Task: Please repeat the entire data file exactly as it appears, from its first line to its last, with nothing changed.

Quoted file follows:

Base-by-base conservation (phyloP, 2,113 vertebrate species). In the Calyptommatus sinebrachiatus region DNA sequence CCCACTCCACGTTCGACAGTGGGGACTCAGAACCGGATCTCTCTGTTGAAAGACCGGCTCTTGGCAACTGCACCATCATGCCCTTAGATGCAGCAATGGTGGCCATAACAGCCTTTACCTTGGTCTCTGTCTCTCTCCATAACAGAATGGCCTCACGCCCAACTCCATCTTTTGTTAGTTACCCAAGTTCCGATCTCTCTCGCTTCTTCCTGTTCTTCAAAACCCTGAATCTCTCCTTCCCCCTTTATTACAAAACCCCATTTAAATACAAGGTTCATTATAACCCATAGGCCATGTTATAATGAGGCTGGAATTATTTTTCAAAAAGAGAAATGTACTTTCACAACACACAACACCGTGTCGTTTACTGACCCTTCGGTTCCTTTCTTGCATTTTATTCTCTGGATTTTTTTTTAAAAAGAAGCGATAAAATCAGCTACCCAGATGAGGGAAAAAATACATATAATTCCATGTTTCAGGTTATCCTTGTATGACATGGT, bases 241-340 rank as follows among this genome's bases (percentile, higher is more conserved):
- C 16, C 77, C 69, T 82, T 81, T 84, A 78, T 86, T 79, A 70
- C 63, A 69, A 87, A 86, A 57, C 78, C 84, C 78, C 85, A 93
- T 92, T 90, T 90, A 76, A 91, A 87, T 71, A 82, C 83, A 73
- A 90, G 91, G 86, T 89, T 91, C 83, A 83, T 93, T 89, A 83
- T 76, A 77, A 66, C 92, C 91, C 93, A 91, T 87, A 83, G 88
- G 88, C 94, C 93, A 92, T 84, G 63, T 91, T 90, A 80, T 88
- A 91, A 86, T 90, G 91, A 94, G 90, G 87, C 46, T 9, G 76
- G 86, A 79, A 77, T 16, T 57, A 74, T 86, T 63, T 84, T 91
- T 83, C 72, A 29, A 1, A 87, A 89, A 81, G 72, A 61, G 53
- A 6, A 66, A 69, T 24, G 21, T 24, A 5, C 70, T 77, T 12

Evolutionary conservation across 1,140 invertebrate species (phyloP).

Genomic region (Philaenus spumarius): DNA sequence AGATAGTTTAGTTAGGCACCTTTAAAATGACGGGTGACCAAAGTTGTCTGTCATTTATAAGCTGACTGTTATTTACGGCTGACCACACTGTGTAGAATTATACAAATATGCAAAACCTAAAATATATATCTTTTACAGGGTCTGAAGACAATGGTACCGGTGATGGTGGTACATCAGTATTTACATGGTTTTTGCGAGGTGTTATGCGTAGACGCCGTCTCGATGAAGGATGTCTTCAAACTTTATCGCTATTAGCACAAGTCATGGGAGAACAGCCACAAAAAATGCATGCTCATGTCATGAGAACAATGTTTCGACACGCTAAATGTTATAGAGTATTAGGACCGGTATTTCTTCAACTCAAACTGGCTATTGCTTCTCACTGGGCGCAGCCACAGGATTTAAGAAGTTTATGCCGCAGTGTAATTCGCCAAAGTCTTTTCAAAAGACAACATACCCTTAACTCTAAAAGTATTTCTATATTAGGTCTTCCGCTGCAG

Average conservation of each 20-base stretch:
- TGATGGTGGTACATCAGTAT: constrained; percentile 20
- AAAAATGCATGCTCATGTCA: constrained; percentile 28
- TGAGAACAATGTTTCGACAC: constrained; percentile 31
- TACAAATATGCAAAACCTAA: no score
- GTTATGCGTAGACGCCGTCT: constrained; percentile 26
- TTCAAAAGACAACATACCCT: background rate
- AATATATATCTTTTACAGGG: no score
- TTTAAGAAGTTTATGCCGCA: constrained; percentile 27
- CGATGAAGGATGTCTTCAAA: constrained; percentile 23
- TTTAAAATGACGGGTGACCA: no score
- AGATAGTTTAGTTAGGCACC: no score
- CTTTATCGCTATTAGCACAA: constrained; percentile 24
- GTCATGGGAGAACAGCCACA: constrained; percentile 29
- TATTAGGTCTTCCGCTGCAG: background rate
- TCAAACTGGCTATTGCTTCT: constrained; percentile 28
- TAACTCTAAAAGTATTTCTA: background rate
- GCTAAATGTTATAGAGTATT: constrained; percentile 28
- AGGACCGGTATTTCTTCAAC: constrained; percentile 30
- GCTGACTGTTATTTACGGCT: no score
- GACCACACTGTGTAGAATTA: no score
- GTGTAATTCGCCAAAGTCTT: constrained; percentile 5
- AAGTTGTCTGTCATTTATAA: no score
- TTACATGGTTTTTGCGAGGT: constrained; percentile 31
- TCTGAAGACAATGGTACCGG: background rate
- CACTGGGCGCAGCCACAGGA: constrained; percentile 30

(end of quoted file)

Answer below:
Base-by-base conservation (phyloP, 2,113 vertebrate species). In the Calyptommatus sinebrachiatus region DNA sequence CCCACTCCACGTTCGACAGTGGGGACTCAGAACCGGATCTCTCTGTTGAAAGACCGGCTCTTGGCAACTGCACCATCATGCCCTTAGATGCAGCAATGGTGGCCATAACAGCCTTTACCTTGGTCTCTGTCTCTCTCCATAACAGAATGGCCTCACGCCCAACTCCATCTTTTGTTAGTTACCCAAGTTCCGATCTCTCTCGCTTCTTCCTGTTCTTCAAAACCCTGAATCTCTCCTTCCCCCTTTATTACAAAACCCCATTTAAATACAAGGTTCATTATAACCCATAGGCCATGTTATAATGAGGCTGGAATTATTTTTCAAAAAGAGAAATGTACTTTCACAACACACAACACCGTGTCGTTTACTGACCCTTCGGTTCCTTTCTTGCATTTTATTCTCTGGATTTTTTTTTAAAAAGAAGCGATAAAATCAGCTACCCAGATGAGGGAAAAAATACATATAATTCCATGTTTCAGGTTATCCTTGTATGACATGGT, bases 241-340 rank as follows among this genome's bases (percentile, higher is more conserved):
- C 16, C 77, C 69, T 82, T 81, T 84, A 78, T 86, T 79, A 70
- C 63, A 69, A 87, A 86, A 57, C 78, C 84, C 78, C 85, A 93
- T 92, T 90, T 90, A 76, A 91, A 87, T 71, A 82, C 83, A 73
- A 90, G 91, G 86, T 89, T 91, C 83, A 83, T 93, T 89, A 83
- T 76, A 77, A 66, C 92, C 91, C 93, A 91, T 87, A 83, G 88
- G 88, C 94, C 93, A 92, T 84, G 63, T 91, T 90, A 80, T 88
- A 91, A 86, T 90, G 91, A 94, G 90, G 87, C 46, T 9, G 76
- G 86, A 79, A 77, T 16, T 57, A 74, T 86, T 63, T 84, T 91
- T 83, C 72, A 29, A 1, A 87, A 89, A 81, G 72, A 61, G 53
- A 6, A 66, A 69, T 24, G 21, T 24, A 5, C 70, T 77, T 12

Evolutionary conservation across 1,140 invertebrate species (phyloP).

Genomic region (Philaenus spumarius): DNA sequence AGATAGTTTAGTTAGGCACCTTTAAAATGACGGGTGACCAAAGTTGTCTGTCATTTATAAGCTGACTGTTATTTACGGCTGACCACACTGTGTAGAATTATACAAATATGCAAAACCTAAAATATATATCTTTTACAGGGTCTGAAGACAATGGTACCGGTGATGGTGGTACATCAGTATTTACATGGTTTTTGCGAGGTGTTATGCGTAGACGCCGTCTCGATGAAGGATGTCTTCAAACTTTATCGCTATTAGCACAAGTCATGGGAGAACAGCCACAAAAAATGCATGCTCATGTCATGAGAACAATGTTTCGACACGCTAAATGTTATAGAGTATTAGGACCGGTATTTCTTCAACTCAAACTGGCTATTGCTTCTCACTGGGCGCAGCCACAGGATTTAAGAAGTTTATGCCGCAGTGTAATTCGCCAAAGTCTTTTCAAAAGACAACATACCCTTAACTCTAAAAGTATTTCTATATTAGGTCTTCCGCTGCAG

Average conservation of each 20-base stretch:
- TGATGGTGGTACATCAGTAT: constrained; percentile 20
- AAAAATGCATGCTCATGTCA: constrained; percentile 28
- TGAGAACAATGTTTCGACAC: constrained; percentile 31
- TACAAATATGCAAAACCTAA: no score
- GTTATGCGTAGACGCCGTCT: constrained; percentile 26
- TTCAAAAGACAACATACCCT: background rate
- AATATATATCTTTTACAGGG: no score
- TTTAAGAAGTTTATGCCGCA: constrained; percentile 27
- CGATGAAGGATGTCTTCAAA: constrained; percentile 23
- TTTAAAATGACGGGTGACCA: no score
- AGATAGTTTAGTTAGGCACC: no score
- CTTTATCGCTATTAGCACAA: constrained; percentile 24
- GTCATGGGAGAACAGCCACA: constrained; percentile 29
- TATTAGGTCTTCCGCTGCAG: background rate
- TCAAACTGGCTATTGCTTCT: constrained; percentile 28
- TAACTCTAAAAGTATTTCTA: background rate
- GCTAAATGTTATAGAGTATT: constrained; percentile 28
- AGGACCGGTATTTCTTCAAC: constrained; percentile 30
- GCTGACTGTTATTTACGGCT: no score
- GACCACACTGTGTAGAATTA: no score
- GTGTAATTCGCCAAAGTCTT: constrained; percentile 5
- AAGTTGTCTGTCATTTATAA: no score
- TTACATGGTTTTTGCGAGGT: constrained; percentile 31
- TCTGAAGACAATGGTACCGG: background rate
- CACTGGGCGCAGCCACAGGA: constrained; percentile 30